Explore how Healthcare Performance Management (HPM), combined with self-insurance, can empower organizations not only to better manage their governance, risk and compliance exposures, but also to deliver bottom-line business value to a company.

By applying the right people, processes and technology to those three focus areas, HPM can empower companies to execute a powerful business strategy that can reduce healthcare costs while also improving employees’ health outcomes.

The first step rests with how companies choose to deliver health benefits to their employees. While every organization’s healthcare plans differ, for example UCLA benefits offers custom packages for each employee, there are two ways coverage can be provided: through fully insured plans, in which they purchase coverage from an insurance company, or through self-insured plans, in which they directly cover employees’ healthcare expenses.

Self-insurance recently has become the option of choice for a majority of the workforce. In 2008, the nonprofit Employee Benefit Research Institute (EBRI) found that 55 percent of workers with health insurance were covered by a self-insured plan. The decision to self-insure has been embraced enthusiastically by large corporations – 89 percent of workers employed in firms with 5,000 or more employees were in self-insured plans in 2008.

By self-insuring, employers can control the costs of providing health benefits to their employees because it allows them to:

  • Obtain more specific information about their actual healthcare expenditures.
  • Control costs, because instead of paying health insurance premiums that typically rise 9 to 10 percent per year, they can pay for routine expenses such as doctor visits, procedures and prescription drugs through a self-insured plan, obtaining lower-cost catastrophic or “stop-loss” policies to cover major medical events.
  • Enable better “human capital management” by recognizing in advance what types of health events are emerging in their covered population in time to help employees avoid a catastrophic event.

An HPM strategy has profound implications for senior management in the three critical areas of governance, risk and compliance. This manifests itself in the following ways:

  • Governance requires the active engagement of business units beyond human resources – strategic planners, financial and operations executives, and the IT group.
  • Self-insured firms must manage their own risk, so access to real-time data that is tied to the plan is imperative.
  • Although corporations have dedicated resources to compliance activities, an HPM system is automated and therefore can deliver those required reports as an ancillary function. This way, organizations can generate the necessary documentation for auditors, regulators and others without devoting valuable resources to that single function.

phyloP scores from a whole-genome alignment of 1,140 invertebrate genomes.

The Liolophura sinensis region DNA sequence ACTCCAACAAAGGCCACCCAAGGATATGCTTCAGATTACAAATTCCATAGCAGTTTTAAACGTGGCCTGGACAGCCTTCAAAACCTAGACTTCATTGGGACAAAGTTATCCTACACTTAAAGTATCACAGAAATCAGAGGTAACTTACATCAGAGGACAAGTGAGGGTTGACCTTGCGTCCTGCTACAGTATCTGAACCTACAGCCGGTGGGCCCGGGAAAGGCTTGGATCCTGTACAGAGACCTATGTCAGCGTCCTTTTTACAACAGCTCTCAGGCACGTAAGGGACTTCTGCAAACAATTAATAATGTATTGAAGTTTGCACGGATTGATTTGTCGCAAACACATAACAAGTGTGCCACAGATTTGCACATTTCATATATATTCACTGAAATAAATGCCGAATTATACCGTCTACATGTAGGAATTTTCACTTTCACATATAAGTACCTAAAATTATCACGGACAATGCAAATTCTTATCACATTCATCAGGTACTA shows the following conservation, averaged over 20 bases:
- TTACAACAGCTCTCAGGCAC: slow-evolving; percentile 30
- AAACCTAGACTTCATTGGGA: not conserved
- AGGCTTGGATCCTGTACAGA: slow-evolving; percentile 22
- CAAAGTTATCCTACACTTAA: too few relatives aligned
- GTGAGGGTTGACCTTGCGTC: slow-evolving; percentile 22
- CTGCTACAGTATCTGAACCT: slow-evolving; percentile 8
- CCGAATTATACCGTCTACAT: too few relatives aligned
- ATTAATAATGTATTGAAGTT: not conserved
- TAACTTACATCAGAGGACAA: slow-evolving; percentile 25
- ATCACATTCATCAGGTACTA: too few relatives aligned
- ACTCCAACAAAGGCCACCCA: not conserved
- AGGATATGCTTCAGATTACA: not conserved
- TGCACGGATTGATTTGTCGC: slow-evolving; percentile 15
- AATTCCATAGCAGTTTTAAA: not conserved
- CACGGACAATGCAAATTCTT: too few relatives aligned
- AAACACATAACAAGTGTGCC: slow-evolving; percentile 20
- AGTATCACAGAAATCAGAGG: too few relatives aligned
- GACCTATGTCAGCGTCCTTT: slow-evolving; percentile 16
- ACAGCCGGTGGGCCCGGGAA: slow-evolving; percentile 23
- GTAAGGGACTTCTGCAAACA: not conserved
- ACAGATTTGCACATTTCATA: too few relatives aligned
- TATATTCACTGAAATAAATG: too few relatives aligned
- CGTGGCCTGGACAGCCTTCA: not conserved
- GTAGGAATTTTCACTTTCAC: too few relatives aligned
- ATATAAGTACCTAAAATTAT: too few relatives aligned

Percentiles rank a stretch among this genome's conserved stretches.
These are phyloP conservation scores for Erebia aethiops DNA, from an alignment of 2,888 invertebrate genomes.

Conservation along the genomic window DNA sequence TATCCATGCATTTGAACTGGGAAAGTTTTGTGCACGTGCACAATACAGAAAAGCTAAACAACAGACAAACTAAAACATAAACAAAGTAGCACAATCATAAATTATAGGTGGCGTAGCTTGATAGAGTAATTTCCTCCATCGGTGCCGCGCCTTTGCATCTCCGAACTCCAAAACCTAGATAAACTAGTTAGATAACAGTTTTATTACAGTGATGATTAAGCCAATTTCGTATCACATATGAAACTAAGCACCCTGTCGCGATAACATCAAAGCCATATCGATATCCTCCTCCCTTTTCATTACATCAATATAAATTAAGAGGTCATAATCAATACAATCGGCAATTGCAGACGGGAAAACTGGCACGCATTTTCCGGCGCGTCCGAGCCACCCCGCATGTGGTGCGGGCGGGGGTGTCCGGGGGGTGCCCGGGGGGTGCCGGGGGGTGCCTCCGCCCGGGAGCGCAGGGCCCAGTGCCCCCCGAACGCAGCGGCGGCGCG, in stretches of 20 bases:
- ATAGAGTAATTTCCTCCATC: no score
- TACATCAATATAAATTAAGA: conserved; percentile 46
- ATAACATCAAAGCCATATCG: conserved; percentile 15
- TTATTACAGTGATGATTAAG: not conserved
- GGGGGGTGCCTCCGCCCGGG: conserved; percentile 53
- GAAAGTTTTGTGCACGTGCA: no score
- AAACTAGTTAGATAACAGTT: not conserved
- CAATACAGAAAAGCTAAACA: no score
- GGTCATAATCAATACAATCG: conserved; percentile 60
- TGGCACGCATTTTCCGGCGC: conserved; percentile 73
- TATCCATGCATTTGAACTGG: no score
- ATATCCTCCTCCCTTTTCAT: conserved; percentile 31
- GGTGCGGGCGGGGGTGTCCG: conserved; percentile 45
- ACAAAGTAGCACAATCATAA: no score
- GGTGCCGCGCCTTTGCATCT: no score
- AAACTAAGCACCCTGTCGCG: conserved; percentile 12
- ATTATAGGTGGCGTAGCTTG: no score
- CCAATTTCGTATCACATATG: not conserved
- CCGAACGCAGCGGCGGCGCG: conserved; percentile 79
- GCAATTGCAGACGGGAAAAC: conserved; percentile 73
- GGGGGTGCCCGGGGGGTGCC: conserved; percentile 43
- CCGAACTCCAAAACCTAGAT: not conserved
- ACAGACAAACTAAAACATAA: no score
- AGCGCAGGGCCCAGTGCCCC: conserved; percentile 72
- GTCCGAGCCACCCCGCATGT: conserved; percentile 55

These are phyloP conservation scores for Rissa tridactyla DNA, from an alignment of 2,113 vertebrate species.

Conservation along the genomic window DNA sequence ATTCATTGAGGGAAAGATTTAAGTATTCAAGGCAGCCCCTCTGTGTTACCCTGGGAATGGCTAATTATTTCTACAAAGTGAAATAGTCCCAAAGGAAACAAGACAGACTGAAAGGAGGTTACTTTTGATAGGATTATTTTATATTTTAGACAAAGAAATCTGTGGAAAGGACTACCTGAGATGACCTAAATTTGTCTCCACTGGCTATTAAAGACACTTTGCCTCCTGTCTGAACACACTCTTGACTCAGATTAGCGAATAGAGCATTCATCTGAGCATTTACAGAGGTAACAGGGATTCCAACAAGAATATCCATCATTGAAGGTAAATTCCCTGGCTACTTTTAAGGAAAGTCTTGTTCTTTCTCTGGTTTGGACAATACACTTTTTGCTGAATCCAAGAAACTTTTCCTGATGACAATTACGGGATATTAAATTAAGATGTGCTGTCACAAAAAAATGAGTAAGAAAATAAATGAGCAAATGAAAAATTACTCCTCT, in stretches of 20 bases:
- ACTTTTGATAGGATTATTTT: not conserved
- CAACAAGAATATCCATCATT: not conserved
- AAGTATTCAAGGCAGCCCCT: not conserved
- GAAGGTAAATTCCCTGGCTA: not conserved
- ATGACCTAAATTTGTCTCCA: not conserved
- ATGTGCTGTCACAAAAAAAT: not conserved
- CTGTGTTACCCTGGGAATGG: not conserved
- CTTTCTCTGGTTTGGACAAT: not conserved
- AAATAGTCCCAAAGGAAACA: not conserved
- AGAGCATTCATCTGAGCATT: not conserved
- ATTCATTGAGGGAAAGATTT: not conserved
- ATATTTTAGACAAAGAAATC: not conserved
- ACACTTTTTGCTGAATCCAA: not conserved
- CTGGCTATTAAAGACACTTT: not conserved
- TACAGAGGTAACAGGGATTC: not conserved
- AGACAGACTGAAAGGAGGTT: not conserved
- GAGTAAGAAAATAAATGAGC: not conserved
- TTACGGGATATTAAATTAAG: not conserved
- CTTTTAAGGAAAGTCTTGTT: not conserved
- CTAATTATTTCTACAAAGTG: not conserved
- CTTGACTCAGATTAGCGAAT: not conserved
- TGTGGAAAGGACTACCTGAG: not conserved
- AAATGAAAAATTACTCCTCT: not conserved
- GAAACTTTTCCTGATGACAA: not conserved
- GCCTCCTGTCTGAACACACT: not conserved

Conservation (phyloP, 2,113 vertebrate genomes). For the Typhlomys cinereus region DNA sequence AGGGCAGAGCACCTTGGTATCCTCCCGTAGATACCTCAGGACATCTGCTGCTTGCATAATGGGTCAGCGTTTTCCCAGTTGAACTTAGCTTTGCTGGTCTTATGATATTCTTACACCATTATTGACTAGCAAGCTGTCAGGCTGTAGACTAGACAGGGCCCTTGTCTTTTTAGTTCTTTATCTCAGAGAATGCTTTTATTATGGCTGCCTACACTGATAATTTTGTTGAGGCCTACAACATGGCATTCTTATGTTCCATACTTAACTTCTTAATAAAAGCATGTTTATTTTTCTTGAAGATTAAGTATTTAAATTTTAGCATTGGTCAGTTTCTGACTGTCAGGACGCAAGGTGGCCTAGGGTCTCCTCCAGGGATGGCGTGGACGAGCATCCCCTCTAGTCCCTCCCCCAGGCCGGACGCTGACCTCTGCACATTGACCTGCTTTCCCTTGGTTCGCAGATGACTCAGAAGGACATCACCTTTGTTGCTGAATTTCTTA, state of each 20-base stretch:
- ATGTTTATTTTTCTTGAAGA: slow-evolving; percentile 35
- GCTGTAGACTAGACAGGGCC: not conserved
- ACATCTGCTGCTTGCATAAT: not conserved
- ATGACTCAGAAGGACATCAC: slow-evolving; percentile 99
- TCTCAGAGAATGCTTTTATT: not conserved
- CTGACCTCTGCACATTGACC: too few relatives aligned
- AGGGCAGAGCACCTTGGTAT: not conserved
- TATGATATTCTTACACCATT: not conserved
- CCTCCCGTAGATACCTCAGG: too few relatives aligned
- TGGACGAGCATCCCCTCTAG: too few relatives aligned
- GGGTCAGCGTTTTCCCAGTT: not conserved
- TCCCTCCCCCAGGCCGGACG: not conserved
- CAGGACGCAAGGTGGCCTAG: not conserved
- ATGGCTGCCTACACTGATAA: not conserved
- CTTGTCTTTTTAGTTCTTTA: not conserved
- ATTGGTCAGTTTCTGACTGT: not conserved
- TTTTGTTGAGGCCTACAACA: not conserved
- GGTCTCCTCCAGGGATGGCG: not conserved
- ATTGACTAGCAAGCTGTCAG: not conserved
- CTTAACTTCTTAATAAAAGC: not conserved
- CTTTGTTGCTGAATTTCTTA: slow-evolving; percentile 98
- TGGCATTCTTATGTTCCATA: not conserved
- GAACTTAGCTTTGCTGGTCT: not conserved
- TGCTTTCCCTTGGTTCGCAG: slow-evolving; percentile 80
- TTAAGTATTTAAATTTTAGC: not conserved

Governance, Risk, and Compliance Management Strategies for Self-Insured Health Plans: How Senior Executives Can Use Healthcare Performance Management as a Business Strategy explores how HPM, combined with self-insurance, empowers organizations to better manage their governance, risk and compliance exposures, and delivers bottom-line value to the company.

Click here to download a complimentary copy of this Healthcare Performance Management Institute report.

Want to learn more?

Listen to our recent StrategyDriven Editorial Perspective podcast interview with George Pantos, Executive Director of the Healthcare Performance Management Institute during which we discuss how companies can keep their current health plans in light of the recently passed healthcare legislation and under what circumstances they may wish to do so.

Healthcare Mergers: An Emerging Crisis

Advocates of the president’s health care reform package have expressed alarm over a wave of mergers spurred by the new law.

Johns Hopkins Medicine, for instance, is snapping up hospitals in the Washington, D.C.-area, a move it describes as “driven largely by health care reform, which demands an integrated regional network.”

Johns Hopkins is not alone. Many established actors in the health care industry – including insurers, brokers and providers – are searching for ways to increase their market clout.

That’s bad news for ordinary patients, who will be forced to pay ever more for their care as the level of competition in the health care marketplace dwindles.

It’s easy to see why competition drives down costs. When insurers or health care providers have to battle one another to attract customers, they must differentiate themselves by charging lower prices or providing better service.

But if an insurer dominates a marketplace, it can raise prices and lower service standards with impunity.

Many insurers and providers are already taking steps to limit competition. Consider ‘most favored nation’ (MFN) clauses, which insurers use to prohibit hospitals or doctors from charging competitors less. Insurers claim that these discounts are necessary to help them secure the best possible deal.

Unfortunately, it’s the “best possible deal” for the insurer — not ordinary patients. The ‘low’ prices included in these MFN clauses are often based on artificially high price quotes from the provider. In some cases, insurers have actually agreed to increase what they’ll pay so long as other insurers are forced to pay even more.

Patients, of course, lose. The favored insurer passes along artificial cost increases directly to their customers, while disadvantaged competitors have to charge even higher premiums to continue offering access to offending providers. Many insurers simply exit a market once a rival negotiates an MFN.